Friday, September 26, 2008

Dollar mixed on bailout strife

The dollar was mixed Friday against major currencies as the fate of the government's proposed $700 billion intervention remained unclear.

The Japanese yen rallied as other foreign currencies pulled back from earlier gains.

The greenback bought ¥106.02 in early New York trading, down from from ¥106.69 late Thursday.

The 15-nation euro slipped to $1.4610 from $1.4614. And the British pound traded at $1.8414, up from $1.8348.

Meanwhile, lawmakers resumed negotiations over the government's bailout proposal. Talks broke down late Thursday following at high-level meeting at the White House as Republican members of Congress voiced opposition to the plan. President Bush said early Friday that he believes the plan will pass muster with lawmakers soon. (full story)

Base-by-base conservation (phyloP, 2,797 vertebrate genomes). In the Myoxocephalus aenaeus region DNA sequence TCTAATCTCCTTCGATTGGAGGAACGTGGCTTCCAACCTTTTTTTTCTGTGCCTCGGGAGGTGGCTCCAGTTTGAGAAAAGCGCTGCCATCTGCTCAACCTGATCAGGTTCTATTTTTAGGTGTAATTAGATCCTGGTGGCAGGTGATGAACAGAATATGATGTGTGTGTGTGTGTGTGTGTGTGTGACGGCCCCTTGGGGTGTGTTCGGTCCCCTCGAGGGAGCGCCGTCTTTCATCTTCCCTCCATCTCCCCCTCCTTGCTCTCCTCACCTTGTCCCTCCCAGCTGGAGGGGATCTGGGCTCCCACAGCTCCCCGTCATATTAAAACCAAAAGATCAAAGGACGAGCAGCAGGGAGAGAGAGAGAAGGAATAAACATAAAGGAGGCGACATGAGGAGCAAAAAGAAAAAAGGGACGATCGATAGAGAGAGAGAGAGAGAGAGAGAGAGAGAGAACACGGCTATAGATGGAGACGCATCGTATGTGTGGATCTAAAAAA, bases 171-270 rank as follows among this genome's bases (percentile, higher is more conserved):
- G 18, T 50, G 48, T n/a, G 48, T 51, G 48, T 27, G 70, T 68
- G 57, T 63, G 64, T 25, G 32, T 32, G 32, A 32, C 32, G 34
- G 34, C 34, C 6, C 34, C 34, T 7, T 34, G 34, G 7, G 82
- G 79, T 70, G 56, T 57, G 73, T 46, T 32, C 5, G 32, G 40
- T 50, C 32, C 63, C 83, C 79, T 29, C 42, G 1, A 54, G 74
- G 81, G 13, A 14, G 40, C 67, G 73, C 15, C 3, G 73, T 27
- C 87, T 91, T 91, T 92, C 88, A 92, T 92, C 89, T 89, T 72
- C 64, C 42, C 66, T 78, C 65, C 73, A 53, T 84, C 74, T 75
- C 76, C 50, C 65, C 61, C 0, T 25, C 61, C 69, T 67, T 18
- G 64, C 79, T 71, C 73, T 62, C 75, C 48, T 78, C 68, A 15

"It seems unthinkable that a deal won't be reached," wrote Scotia Capital currency strategist Steve Malyon in a note to clients. "The stakes are simply too high."

Failure to reach an agreement on a bailout could cause the financial system to collapse and push the country into a deep recession, Malyon said.

Track 17 currencies
Still, if the impasse is resolved, "the stage will be set for a rebound in carry in the short term." But until then, "things are bound to be volatile," he said.

Other news keeping investors on edge was the latest bank bailout. Late Thursday, the Federal Reserve seized Washington Mutual - the nation's largest thrif - in the biggest bank failure in history. WaMu was then sold to JP Morgan. The news served to underscore how deep the financial crisis extends. To-date 13 banks have faced failure.

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